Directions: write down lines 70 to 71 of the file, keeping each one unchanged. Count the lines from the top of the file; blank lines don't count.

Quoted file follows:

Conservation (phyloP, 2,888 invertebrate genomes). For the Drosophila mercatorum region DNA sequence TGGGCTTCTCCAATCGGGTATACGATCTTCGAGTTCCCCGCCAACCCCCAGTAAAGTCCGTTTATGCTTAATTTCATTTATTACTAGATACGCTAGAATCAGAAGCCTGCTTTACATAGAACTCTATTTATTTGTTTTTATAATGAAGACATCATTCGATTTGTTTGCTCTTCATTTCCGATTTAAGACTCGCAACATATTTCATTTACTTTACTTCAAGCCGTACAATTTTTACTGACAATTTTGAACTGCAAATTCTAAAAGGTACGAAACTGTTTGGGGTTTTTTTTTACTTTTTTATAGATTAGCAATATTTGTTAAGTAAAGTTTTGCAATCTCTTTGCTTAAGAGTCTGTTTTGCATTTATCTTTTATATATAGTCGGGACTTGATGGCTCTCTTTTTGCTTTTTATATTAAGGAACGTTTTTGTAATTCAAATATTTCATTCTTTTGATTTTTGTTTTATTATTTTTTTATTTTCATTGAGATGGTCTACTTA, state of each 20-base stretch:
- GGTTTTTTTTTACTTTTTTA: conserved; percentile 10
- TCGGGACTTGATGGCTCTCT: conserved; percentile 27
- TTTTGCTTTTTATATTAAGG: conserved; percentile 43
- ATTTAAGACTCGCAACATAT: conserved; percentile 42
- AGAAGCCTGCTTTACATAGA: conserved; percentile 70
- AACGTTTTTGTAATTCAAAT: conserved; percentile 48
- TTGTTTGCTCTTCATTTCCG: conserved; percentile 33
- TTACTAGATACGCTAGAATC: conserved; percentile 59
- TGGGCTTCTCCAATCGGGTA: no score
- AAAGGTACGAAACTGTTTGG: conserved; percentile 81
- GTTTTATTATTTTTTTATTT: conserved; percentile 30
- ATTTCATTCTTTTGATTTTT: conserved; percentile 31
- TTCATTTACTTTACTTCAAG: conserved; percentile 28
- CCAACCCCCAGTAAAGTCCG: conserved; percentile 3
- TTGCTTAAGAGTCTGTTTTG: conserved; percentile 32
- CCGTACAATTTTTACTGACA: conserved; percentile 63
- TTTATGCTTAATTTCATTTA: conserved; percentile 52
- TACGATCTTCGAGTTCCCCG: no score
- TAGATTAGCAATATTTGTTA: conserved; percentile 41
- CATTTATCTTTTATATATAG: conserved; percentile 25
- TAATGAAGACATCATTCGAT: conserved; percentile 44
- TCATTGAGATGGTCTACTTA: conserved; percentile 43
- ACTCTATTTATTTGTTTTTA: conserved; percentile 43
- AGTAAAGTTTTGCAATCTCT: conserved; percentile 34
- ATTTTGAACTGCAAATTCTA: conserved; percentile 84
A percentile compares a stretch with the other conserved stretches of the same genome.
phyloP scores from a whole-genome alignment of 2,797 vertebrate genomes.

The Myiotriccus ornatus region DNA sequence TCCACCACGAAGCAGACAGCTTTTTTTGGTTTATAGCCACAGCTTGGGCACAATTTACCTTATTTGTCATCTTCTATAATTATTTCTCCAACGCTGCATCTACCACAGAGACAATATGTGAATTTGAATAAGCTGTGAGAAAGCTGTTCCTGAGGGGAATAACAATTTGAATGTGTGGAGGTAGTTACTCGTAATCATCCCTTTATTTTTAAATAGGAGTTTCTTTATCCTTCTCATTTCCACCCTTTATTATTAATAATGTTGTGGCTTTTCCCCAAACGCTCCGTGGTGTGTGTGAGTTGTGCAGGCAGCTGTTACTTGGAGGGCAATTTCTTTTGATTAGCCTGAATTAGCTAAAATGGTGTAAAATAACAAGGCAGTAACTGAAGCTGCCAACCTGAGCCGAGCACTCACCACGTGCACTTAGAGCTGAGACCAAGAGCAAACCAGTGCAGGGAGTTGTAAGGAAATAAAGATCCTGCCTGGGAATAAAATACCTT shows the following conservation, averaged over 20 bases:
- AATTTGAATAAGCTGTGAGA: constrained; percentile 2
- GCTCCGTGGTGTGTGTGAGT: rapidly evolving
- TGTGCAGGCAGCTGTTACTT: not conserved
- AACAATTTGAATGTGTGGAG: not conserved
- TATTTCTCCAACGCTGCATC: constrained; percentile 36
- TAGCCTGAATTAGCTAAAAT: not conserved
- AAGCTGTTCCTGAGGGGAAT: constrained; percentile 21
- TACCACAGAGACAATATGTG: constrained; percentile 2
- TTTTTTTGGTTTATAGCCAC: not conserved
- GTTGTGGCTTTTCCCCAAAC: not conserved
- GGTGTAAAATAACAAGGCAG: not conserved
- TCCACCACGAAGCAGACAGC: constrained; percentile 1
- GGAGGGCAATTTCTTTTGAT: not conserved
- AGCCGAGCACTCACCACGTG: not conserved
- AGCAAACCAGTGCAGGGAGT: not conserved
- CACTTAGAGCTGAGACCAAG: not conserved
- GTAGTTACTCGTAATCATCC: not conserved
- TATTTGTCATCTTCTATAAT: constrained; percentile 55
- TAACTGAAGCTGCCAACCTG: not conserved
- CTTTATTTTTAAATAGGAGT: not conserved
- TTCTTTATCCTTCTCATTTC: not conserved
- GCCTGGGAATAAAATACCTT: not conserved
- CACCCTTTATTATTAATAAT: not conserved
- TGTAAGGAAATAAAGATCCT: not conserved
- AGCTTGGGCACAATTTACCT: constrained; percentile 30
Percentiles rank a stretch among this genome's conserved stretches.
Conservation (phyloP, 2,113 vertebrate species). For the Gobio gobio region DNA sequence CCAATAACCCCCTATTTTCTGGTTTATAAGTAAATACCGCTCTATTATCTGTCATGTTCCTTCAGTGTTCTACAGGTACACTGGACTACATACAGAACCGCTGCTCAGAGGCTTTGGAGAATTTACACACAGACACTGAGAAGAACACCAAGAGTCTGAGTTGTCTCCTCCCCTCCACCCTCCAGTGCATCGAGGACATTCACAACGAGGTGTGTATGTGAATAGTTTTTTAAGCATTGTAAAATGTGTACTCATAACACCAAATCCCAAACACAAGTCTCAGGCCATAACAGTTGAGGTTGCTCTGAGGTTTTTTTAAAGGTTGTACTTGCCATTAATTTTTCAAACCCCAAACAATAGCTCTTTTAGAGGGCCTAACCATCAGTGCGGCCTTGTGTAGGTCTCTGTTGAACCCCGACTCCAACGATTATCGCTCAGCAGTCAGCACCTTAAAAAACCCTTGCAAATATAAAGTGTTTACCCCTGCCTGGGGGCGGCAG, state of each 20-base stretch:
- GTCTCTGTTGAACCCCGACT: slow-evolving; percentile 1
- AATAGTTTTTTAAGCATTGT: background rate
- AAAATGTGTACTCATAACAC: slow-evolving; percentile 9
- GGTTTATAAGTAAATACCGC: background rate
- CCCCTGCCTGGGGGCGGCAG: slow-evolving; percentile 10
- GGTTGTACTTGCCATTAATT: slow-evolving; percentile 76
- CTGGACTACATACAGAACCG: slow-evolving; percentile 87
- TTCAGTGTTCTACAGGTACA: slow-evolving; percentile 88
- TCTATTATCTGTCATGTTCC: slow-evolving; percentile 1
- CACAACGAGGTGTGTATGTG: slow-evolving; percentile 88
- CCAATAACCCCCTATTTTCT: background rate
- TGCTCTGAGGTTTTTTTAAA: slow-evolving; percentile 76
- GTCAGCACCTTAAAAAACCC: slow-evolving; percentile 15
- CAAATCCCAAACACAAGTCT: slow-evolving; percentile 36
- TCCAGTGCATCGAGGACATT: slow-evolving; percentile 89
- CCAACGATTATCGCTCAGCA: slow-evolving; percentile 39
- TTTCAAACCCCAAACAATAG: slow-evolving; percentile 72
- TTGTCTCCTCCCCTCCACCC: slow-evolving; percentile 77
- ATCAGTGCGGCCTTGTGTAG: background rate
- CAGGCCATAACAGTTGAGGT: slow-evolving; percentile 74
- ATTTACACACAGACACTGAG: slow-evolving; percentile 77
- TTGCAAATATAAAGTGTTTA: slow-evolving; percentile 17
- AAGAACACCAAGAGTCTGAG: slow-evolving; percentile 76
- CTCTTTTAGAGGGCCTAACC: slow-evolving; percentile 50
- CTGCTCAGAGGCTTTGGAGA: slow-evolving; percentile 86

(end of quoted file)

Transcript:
- CAAATCCCAAACACAAGTCT: slow-evolving; percentile 36
- TCCAGTGCATCGAGGACATT: slow-evolving; percentile 89